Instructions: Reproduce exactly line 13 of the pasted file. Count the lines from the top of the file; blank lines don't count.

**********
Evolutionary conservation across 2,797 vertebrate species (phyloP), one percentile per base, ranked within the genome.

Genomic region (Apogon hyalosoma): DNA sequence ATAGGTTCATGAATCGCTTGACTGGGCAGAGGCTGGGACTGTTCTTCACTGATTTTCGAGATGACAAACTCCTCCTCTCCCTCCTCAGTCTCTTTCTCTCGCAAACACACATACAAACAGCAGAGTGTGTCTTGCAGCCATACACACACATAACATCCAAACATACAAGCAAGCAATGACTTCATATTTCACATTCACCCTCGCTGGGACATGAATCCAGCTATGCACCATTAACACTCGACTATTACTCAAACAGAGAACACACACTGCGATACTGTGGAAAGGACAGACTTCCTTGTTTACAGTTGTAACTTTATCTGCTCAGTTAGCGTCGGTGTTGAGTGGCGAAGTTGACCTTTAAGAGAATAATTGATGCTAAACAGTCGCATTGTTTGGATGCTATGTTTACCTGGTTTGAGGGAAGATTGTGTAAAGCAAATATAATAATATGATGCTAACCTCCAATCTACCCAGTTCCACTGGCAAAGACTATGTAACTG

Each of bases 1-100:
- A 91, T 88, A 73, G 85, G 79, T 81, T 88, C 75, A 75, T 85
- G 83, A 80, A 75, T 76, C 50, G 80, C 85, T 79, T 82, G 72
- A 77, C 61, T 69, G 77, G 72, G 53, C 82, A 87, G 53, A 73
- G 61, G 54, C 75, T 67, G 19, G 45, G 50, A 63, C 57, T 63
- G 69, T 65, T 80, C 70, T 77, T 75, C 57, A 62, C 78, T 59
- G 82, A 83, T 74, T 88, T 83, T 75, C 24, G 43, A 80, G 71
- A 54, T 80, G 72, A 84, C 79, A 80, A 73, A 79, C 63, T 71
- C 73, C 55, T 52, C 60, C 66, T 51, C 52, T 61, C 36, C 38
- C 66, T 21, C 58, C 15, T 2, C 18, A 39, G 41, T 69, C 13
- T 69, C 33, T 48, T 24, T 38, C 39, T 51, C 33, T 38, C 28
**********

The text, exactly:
- T 69, C 33, T 48, T 24, T 38, C 39, T 51, C 33, T 38, C 28